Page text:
Observations of immigration bill hearing

February 10, 2011
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Reporter Rebecca Berfanger submitted this post.

Because the Indiana Lawyer’s immigration law focus section is coming in March, and because, as are many Hoosiers, I’m interested in a Senate bill similar to the law passed in Arizona regarding immigrants, I attended part of Wednesday afternoon’s Senate Committee on Pensions and Labor hearing on Senate Bill 590.

While I expected many people there both supporting and opposing the bill that, among other things, would require only English be used for certain communications, the office of management and budget to determine how much illegal immigrants cost Indiana, and police officers to determine the immigration status of offenders, as well as punish “employers who knowingly employ unauthorized aliens,” I was slightly underwhelmed.

From the buildup this hearing had received, I expected more people, like me, who were there to observe but could only stand in the hallway. There were maybe 40 or 50 of us, not a tiny number but not the hundreds I expected. Then again, I wasn’t allowed in the Senate gallery – it was full before I arrived – and the Senate chamber also looked full. Of those in the chamber, it was difficult to tell who were senators or their staff members, who was there to testify, and who may have been there merely to observe.

While it might have been interesting to sit in the gallery to observe the observers, I decided early in the day that I didn’t have 30 minutes or an hour to sit and wait to guarantee a comfortable spot. For those who do have that time, maybe they deserve those spots more than I do. When the bill comes before the full Senate or, possibly, the House, maybe I’ll plan to get there a little earlier to get a better viewing spot. Better yet, maybe I’ll stay in the office and watch it online like I normally do.

There were a few protestors holding signs in the hall outside of the Senate chambers. “Yes I’m American but I’m no fascist” and “Welcome to Indiana, home of the Superbowl where you will be racially profiled” caught my eye. While these posters may have received the attention of those in the chamber, the bill still passed out of committee by a vote of 8 to 1.

Other observations: the hearing started about 15 minutes late (do these ever start on time?); a few senators came out into the hall to meet with constituents; it is approximately 200 degrees in the Statehouse; the veterans’ groups that spoke early about national security received cheers and applause, but those who were applauding were quickly reminded that no one is allowed to talk during a hearing except for those who are testifying; the TV outside of the Senate chamber did not show what was happening inside as I had hoped; the audio system in the hallway was either too loud or too quiet, depending on who was speaking; and a few people in the hallway who were there to protest the bill brought their young kids.

I couldn’t stay for the entire hearing – I had work to do back at the office and figured I’d follow up with a few of the key people later for my story – but these are worth checking out from time to time, if you have the time. They’re open to the public and free and always a good reminder of how state government works. Or you can watch it live online from the comfort of your desk.

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  1. I expressed my thought in the title, long as it was. I am shocked that there is ever immunity from accountability for ANY Government agency. That appears to violate every principle in the US Constitution, which exists to limit Government power and to ensure Government accountability. I don't know how many cases of legitimate child abuse exist, but in the few cases in which I knew the people involved, in every example an anonymous caller used DCS as their personal weapon to strike at innocent people over trivial disagreements that had no connection with any facts. Given that the system is vulnerable to abuse, and given the extreme harm any action by DCS causes to families, I would assume any degree of failure to comply with the smallest infraction of personal rights would result in mandatory review. Even one day of parent-child separation in the absence of reasonable cause for a felony arrest should result in severe penalties to those involved in the action. It appears to me, that like all bureaucracies, DCS is prone to interpret every case as legitimate. This is not an accusation against DCS. It is a statement about the nature of bureaucracies, and the need for ADDED scrutiny of all bureaucratic actions. Frankly, I question the constitutionality of bureaucracies in general, because their power is delegated, and therefore unaccountable. No Government action can be unaccountable if we want to avoid its eventual degeneration into irrelevance and lawlessness, and the law of the jungle. Our Constitution is the source of all Government power, and it is the contract that legitimizes all Government power. To the extent that its various protections against intrusion are set aside, so is the power afforded by that contract. Eventually overstepping the limits of power eliminates that power, as a law of nature. Even total tyranny eventually crumbles to nothing.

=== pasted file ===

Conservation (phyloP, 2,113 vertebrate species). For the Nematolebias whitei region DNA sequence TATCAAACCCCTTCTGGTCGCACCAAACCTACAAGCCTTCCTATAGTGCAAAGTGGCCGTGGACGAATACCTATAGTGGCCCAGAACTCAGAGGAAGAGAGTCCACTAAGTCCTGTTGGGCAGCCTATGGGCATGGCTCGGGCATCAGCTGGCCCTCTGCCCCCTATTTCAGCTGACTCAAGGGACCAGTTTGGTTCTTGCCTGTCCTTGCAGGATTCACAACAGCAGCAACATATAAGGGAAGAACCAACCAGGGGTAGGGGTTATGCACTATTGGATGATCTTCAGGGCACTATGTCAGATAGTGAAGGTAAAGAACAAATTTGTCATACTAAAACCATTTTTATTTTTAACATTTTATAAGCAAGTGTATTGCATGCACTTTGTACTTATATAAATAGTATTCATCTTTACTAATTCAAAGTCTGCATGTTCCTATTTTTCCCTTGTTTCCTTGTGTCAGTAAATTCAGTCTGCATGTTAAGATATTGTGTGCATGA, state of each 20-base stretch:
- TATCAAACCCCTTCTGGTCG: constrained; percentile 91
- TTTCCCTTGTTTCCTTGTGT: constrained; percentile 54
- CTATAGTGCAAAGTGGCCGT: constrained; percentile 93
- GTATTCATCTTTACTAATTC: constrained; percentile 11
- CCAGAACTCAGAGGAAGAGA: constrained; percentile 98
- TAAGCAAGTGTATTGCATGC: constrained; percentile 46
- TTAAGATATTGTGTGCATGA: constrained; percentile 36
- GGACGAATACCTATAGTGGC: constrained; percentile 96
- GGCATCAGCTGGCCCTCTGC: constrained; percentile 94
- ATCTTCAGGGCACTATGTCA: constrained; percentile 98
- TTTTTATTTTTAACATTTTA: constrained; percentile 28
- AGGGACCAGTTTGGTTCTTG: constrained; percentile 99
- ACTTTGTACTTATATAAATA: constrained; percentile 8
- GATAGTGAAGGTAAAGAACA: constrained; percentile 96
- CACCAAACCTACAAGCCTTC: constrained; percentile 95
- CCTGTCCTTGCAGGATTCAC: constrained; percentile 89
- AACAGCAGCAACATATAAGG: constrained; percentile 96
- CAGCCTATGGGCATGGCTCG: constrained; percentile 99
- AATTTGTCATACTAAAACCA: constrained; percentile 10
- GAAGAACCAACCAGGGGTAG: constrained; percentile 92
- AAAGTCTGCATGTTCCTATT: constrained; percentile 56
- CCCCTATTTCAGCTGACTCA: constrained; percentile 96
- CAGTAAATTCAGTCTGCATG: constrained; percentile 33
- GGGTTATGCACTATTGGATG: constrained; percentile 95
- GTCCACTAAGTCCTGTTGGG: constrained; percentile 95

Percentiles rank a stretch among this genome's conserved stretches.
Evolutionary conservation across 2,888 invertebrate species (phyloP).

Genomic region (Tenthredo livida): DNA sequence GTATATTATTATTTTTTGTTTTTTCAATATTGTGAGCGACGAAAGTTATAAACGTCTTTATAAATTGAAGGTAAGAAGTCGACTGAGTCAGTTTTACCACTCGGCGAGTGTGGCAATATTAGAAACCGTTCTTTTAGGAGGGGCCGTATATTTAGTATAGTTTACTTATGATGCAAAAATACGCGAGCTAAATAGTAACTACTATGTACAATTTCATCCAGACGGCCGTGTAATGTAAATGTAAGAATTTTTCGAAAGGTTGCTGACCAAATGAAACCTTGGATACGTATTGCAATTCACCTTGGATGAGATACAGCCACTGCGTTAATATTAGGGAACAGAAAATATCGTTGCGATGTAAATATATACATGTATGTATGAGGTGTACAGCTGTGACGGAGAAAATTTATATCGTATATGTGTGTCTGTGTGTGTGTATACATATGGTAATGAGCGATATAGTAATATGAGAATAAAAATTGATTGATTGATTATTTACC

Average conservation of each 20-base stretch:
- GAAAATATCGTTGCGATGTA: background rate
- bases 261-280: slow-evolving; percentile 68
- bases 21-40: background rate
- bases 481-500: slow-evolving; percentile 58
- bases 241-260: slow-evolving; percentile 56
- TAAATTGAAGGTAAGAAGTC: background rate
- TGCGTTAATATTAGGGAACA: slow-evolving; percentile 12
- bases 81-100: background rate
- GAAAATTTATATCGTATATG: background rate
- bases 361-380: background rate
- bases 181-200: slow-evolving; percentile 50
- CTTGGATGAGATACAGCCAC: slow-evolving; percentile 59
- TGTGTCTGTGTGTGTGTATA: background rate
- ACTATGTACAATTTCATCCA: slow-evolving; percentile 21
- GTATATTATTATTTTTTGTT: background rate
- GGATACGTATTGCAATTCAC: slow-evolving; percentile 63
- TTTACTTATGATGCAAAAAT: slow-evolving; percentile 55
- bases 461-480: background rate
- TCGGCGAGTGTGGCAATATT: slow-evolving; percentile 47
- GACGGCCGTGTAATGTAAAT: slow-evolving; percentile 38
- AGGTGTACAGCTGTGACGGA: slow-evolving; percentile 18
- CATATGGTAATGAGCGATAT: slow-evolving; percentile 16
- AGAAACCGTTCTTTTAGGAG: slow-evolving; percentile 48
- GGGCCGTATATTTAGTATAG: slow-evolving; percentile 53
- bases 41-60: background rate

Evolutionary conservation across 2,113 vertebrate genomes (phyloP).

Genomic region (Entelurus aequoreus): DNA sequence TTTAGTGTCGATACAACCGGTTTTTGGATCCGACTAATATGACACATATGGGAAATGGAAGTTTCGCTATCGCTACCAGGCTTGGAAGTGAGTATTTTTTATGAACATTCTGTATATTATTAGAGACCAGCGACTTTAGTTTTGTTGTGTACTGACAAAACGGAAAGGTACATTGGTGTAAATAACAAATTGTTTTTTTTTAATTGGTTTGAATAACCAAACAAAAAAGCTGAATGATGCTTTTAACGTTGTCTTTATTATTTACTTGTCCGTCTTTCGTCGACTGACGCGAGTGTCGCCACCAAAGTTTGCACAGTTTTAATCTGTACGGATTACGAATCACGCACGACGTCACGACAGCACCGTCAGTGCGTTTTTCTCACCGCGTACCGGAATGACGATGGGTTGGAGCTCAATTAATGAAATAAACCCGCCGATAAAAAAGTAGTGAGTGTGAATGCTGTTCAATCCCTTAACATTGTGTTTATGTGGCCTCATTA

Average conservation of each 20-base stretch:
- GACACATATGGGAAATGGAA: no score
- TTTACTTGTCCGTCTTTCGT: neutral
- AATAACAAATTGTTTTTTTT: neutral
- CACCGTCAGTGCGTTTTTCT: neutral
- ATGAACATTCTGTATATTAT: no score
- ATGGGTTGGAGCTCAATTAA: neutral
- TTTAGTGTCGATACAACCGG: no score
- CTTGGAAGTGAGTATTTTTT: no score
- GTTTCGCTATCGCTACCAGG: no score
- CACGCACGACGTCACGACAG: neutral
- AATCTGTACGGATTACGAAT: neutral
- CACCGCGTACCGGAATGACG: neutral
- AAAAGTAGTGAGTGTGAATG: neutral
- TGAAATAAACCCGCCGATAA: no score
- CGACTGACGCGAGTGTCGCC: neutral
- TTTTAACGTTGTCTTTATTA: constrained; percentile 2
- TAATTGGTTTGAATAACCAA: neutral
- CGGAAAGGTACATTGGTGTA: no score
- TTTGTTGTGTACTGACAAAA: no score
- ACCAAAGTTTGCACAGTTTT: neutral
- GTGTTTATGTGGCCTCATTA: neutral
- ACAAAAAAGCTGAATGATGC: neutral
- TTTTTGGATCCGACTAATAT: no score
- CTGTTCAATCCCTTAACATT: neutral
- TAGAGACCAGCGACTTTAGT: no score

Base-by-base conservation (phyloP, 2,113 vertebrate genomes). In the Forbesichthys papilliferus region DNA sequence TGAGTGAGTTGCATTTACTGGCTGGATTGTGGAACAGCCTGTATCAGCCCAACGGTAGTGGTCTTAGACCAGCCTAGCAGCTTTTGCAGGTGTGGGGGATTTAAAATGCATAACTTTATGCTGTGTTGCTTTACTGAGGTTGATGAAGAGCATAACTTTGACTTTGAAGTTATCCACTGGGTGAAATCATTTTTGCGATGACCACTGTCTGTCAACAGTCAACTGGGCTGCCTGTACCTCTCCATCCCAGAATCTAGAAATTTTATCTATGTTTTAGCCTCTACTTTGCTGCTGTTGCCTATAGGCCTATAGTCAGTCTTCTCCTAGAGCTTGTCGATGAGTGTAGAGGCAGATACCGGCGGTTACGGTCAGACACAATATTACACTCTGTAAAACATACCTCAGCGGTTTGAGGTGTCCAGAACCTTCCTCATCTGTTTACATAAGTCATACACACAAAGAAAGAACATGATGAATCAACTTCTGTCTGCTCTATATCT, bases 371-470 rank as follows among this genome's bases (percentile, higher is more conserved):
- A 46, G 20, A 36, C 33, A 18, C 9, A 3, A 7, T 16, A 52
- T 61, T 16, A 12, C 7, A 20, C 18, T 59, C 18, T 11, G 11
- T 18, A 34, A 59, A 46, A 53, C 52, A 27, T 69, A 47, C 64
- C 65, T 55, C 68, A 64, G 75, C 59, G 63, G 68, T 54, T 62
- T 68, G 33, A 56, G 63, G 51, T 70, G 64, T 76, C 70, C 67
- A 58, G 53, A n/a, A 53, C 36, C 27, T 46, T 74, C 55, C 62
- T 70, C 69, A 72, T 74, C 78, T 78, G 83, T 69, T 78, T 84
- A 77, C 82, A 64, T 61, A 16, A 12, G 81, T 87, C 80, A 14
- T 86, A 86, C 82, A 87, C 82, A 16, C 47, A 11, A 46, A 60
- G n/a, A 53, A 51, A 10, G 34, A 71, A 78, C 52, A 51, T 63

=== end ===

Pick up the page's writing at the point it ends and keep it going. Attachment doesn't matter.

2. Being dedicated to a genre keeps it alive until the masses catch up to the "trend." Kent and Bill are keepin' it LIVE!! Thank you gentlemen..you know your JAZZ.

  3. Hemp has very little THC which is needed to kill cancer cells! Growing cannabis plants for THC inside a hemp field will not work...where is the fear? From not really knowing about Cannabis and Hemp or just not listening to the people teaching you through testimonies and packets of info over the last few years! Wake up Hoosier law makers!

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